Jean-Jacques Rousseau famously wrote:
In order then that the social compact may not be an empty formula, it tacitly includes the undertaking, which alone can give force to the rest, that whoever refuses to obey the general will shall be compelled to do so by the whole body.
And thus were sowed the seeds of the modern welfare state. FDR revived it under the banner of the "The New Deal". Australia's only sacked Prime Minister, Gough Whitlam, sold "It's Time" for universal welfare to the Australian public. And now Kevin Rudd, a man known for his control freak tendencies, is peddling Mussolini-lite feel-good, nanny-state policies. Examples here, here, here, here, here, here, here and of course here (almost within the first six months of a three year term). Anyone feel like a Change?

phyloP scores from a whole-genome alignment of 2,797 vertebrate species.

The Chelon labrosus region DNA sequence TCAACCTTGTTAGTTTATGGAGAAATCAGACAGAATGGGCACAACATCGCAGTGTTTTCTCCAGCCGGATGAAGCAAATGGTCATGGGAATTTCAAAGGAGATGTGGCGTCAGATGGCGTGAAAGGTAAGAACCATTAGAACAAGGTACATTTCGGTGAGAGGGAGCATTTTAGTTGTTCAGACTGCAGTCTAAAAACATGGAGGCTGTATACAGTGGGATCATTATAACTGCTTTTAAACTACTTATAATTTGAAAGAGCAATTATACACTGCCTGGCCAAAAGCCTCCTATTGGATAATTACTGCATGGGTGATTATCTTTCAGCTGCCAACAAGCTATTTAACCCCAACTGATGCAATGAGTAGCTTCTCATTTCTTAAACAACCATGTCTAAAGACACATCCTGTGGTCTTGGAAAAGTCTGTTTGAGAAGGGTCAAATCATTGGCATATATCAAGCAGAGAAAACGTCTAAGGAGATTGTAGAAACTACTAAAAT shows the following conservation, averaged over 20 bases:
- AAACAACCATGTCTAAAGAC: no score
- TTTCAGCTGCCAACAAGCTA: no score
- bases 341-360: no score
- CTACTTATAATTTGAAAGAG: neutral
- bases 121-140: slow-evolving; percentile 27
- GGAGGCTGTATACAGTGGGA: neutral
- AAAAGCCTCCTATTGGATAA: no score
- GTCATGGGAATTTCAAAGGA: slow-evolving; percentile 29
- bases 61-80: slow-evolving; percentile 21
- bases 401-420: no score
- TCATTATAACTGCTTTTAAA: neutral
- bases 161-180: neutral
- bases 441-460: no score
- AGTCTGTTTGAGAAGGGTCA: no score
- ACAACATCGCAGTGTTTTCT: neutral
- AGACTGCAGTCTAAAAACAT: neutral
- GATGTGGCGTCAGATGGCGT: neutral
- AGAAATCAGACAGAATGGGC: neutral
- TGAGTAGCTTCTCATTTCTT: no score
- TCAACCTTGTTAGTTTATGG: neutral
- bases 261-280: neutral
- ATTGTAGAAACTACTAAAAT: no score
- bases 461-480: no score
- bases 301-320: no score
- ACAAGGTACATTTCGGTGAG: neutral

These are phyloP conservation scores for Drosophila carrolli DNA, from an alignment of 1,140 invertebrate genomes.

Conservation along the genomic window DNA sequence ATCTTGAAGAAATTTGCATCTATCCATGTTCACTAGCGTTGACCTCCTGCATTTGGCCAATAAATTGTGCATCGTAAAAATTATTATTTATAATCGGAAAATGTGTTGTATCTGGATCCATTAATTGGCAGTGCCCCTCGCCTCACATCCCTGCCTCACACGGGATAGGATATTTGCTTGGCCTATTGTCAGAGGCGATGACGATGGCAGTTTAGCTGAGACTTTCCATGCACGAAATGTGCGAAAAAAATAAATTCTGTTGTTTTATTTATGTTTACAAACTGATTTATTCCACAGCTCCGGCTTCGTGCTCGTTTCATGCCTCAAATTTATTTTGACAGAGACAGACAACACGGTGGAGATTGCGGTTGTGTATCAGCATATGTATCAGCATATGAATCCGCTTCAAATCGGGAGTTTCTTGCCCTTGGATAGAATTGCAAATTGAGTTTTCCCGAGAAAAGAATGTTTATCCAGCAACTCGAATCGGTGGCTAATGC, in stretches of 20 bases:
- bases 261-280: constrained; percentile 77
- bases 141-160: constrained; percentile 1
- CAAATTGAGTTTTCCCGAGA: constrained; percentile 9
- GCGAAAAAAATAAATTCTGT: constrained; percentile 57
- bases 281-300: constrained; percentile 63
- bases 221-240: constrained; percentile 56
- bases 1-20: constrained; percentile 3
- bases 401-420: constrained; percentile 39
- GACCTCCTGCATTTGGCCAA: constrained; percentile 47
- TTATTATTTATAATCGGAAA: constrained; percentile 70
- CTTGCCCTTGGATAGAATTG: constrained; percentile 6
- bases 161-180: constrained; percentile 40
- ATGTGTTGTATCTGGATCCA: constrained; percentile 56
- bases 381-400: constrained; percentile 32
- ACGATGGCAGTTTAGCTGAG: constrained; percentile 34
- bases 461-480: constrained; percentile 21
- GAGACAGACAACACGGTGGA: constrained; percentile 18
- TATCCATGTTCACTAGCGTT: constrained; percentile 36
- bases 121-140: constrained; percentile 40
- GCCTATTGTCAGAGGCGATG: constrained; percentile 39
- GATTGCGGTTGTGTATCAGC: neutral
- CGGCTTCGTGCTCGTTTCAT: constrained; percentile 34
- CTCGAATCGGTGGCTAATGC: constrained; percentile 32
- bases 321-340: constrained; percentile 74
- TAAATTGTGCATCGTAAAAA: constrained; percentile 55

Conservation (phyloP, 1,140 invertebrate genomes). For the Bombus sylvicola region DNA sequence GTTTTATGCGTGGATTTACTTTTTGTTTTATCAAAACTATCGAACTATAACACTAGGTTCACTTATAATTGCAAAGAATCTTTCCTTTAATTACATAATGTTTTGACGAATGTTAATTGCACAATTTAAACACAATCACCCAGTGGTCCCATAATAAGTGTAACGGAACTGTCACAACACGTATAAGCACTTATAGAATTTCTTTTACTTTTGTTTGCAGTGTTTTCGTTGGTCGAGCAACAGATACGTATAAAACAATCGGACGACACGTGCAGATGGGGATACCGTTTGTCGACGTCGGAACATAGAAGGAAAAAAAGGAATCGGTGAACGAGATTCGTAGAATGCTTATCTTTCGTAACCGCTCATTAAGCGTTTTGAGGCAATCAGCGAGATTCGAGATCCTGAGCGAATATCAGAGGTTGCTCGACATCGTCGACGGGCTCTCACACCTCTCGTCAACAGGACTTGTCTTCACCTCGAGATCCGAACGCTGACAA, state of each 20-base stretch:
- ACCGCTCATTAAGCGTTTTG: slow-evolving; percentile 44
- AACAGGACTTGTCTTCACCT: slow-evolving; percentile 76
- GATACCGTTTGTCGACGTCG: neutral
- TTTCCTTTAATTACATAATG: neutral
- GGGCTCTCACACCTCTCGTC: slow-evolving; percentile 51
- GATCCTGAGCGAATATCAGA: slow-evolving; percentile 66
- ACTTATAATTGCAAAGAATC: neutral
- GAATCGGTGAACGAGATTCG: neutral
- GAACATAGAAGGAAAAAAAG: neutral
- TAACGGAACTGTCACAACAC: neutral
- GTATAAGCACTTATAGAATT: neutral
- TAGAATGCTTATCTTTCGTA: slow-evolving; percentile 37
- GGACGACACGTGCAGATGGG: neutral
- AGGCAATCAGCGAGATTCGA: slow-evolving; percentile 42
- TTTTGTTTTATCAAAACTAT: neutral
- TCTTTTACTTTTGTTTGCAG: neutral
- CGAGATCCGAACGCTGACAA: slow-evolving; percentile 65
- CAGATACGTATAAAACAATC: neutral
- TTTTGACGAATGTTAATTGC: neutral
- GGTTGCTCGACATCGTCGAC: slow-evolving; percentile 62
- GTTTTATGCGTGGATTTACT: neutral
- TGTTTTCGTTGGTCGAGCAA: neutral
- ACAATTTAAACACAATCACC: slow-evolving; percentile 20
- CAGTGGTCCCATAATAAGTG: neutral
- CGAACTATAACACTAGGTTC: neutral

Well, Messers Sauders, Humphreys, Dubossarsky and Samild ride to the rescue and provide us a contemporary revision of Rousseau's old dictum: choose to be free. Through a confluence of classic liberal and obscure libertarian ideas, they succeed in fashioning a prototype post modern welfare state. Their suggestions are well reasoned albeit controversial.